An Assembly committee has today called on the Welsh Government to roll out education on politics and democracy across all schools.
The call comes ahead of proposals to allow 16 and 17-year-olds to vote in local government, in addition to the decision to lower the voting age for Senedd elections in 2021.
The National Assembly’s Equality, Local Government and Communities Committee said that without adequate political education and awareness-raising, 16 and 17-year-olds may not use their right to vote.
John Griffiths AM, Chair of the Equality, Local Government and Communities Committee, said that the extension of the franchise had to come hand in hand with political education.
“It is critical that this is coupled with proper education on politics and democracy,” he said.
“Young people should know about their right to vote and the importance of exercising it.
““Young people I meet are often enthusiastic and politicised on a range of issues. I’m pleased that a majority of the Committee are in favour of extending the right to vote to 16 and 17-year-olds, it’s exciting that Wales is leading the way in this area.”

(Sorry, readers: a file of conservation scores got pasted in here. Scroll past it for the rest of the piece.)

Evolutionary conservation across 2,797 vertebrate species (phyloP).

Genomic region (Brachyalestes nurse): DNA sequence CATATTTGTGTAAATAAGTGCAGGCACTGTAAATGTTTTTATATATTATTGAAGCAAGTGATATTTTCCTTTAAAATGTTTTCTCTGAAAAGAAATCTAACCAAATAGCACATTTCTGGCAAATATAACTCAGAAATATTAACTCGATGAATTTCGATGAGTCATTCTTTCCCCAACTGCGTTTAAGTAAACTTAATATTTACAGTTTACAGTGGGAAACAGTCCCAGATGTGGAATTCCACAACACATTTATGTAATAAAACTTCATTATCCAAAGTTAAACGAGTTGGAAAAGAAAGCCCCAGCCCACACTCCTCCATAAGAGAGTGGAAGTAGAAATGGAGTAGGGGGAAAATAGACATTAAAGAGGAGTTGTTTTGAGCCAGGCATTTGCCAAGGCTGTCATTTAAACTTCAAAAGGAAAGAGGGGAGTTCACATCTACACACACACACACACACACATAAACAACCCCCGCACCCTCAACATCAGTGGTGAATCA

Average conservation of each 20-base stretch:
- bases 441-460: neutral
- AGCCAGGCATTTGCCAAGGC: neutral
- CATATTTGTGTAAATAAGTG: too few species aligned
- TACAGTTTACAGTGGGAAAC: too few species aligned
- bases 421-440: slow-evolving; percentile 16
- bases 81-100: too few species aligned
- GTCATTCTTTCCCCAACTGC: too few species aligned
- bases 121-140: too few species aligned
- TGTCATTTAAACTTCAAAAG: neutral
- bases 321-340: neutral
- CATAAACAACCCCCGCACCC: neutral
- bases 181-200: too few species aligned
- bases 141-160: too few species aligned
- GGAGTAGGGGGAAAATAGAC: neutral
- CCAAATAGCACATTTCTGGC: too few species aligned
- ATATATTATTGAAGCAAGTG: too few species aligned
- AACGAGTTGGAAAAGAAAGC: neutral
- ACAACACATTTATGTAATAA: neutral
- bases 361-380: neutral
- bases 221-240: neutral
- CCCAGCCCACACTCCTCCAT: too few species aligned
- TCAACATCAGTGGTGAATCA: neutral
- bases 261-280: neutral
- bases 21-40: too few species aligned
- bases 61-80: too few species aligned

Jess Blair, Director of Electoral Reform Society Cymru, said that extending the vote to 16 and 17-year-olds offered a huge opportunity to create a new generation of informed and engaged young voters.
“This can only be done if we ensure much better levels of political education are delivered across Wales within schools, with additional support for teachers to deliver this,” she said.
“Our work with young people shows they are excited, enthusiastic and more than ready to vote. But that alone is not enough, we need to ensure they are supported with informative resources that can boost their confidence and get them ready to vote with much more knowledge than we ever had as first-time voters.
“We are really pleased to see this being recommended by the Committee and hope the Welsh Government include these measures within the Local Government and Elections (Wales) Bill.”